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High Court Rules Against Westpac NZ In Tax Case

by Mary Swire,, Hong Kong

12 October 2009

The High Court of New Zealand has ruled in favour of the Commissioner of Inland Revenue CIR) on its NZD918m (USD675m) total tax assessment in respect of structured finance transactions undertaken by Westpac Banking Corporation (Westpac).

In its statement following the High Court decision, Westpac said that the tax assessments regarded nine structured finance transactions undertaken between 1998 and 2002. The bank’s proceedings challenged amended assessments issued by the CIR in respect of Westpac’s tax treatment of these transactions, and the judgment released by the High Court in Auckland found in favour of the CIR on four representative transactions.

When taking into account all of the nine transactions, the bank stated, the financial cost of the judgment would be NZD918m, made up of core tax of NZD586m and interest of NZD332m (both as at September 30, 2009).

The CEO of Westpac NZ, George Frazis, said: “The length of the trial, the time taken to consider arguments, and the time taken to get to this stage, clearly demonstrate the complexity of the issues being contested. We have always believed that the transactions were commercially justified and complied with the law. This is particularly so because Westpac obtained a ruling in 2001 from the CIR in respect of a similar transaction which confirmed Westpac's view that a transaction of this type satisfied all tax laws and in particular was not tax avoidance. We are very disappointed with this decision.”

George Frazis announced that Westpac would take time to go through the detail of the judgment and would be considering an appeal. In addition, the Westpac Group would review appropriate provisions as part of its full year 2009 results, to be announced on November 4, 2009.

He added that: “The Westpac Group maintains a Tier 1 ratio well above its target range and is able to meet any additional tax that may be payable as a result of the judgment. This judgment will not impact our day to day operations in any way.”

Following the decision of the High Court on the transactions undertaken by Westpac, the Australia and New Zealand Banking Group (ANZ) announced that it will undertake a review of the High Court’s judgment and its implications for ANZ’s existing tax provisions.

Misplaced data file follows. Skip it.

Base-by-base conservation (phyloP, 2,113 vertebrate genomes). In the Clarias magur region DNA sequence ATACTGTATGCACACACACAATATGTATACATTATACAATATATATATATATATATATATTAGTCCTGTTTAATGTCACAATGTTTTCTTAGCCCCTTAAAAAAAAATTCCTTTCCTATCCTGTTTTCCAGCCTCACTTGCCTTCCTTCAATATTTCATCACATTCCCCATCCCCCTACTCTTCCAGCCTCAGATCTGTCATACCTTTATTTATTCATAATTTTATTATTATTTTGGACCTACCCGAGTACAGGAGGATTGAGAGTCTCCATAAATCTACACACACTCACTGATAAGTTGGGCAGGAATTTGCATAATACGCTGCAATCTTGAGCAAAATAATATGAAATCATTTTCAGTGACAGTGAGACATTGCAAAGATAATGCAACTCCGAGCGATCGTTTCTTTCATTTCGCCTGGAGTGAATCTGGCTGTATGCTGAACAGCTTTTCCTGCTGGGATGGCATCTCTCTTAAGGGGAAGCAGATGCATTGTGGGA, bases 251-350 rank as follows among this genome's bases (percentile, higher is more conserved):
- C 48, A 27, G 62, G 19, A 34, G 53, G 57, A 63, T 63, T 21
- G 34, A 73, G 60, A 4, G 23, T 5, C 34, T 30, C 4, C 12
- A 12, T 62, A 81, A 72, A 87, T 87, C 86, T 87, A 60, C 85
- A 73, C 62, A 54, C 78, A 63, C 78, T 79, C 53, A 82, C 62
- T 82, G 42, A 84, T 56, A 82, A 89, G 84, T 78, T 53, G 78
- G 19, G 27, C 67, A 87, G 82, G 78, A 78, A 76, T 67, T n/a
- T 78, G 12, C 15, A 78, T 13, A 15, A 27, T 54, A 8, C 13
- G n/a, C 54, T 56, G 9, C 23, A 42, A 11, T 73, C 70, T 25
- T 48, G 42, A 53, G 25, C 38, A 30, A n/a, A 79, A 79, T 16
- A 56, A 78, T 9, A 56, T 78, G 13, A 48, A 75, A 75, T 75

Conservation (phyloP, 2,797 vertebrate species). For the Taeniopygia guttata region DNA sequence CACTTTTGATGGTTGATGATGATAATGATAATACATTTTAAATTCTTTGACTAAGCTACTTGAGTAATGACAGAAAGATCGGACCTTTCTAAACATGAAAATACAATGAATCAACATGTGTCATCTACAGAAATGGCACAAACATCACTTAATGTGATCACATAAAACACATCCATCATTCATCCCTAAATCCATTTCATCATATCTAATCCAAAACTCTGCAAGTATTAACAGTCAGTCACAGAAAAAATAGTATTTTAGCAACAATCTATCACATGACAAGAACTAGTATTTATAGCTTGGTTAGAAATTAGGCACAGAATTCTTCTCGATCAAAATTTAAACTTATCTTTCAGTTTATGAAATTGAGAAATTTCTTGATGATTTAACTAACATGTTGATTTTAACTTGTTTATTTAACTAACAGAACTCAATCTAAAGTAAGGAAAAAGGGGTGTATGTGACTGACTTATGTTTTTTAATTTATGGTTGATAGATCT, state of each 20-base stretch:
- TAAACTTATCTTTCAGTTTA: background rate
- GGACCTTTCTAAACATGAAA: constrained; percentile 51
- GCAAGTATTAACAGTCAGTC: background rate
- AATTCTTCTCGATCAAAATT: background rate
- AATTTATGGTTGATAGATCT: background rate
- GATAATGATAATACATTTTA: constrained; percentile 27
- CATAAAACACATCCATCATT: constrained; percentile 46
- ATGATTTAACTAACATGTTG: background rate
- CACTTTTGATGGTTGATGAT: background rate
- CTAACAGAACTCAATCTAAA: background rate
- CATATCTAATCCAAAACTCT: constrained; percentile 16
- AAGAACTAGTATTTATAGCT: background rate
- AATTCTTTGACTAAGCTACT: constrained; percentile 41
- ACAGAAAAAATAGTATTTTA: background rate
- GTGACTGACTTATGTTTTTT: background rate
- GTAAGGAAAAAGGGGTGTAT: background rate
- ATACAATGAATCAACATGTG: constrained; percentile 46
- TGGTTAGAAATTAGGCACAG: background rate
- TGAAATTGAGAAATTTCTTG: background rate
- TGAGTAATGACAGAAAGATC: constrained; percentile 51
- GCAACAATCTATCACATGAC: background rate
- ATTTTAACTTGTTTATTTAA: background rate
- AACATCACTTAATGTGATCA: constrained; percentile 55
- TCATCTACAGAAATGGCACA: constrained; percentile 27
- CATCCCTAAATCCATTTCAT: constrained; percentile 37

ANZ, it said, has previously disclosed a contingent liability related to the tax treatment of structured finance transactions in New Zealand undertaken by ANZ and, its subsidiary, the National Bank of New Zealand (NBNZ) between 2000 and 2005. Taking into consideration current provisions and an indemnity from Lloyds Banking Group (NBNZ’s previous owner) related to NBNZ, ANZ advised that its residual exposure for primary tax and interest related to this matter is the equivalent of less than 0.1% in capital.

On its part, the CIR welcomed the ruling from the High Court, where it was judged that the structured finance transactions were "tax avoidance arrangements entered into for a purpose of avoiding tax." In the judgment, the Court said: "The Commissioner has correctly adjusted the deductions claimed by Westpac in order to counteract its tax advantage gained under an avoided arrangement." The judge added that he had “rejected Westpac's primary arguments on all contested issues.”

In a separate case, the Bank of New Zealand (BNZ) is appealing against a decision made in July this year by the High Court in favour of NZD654m in total tax assessments against similar transactions.

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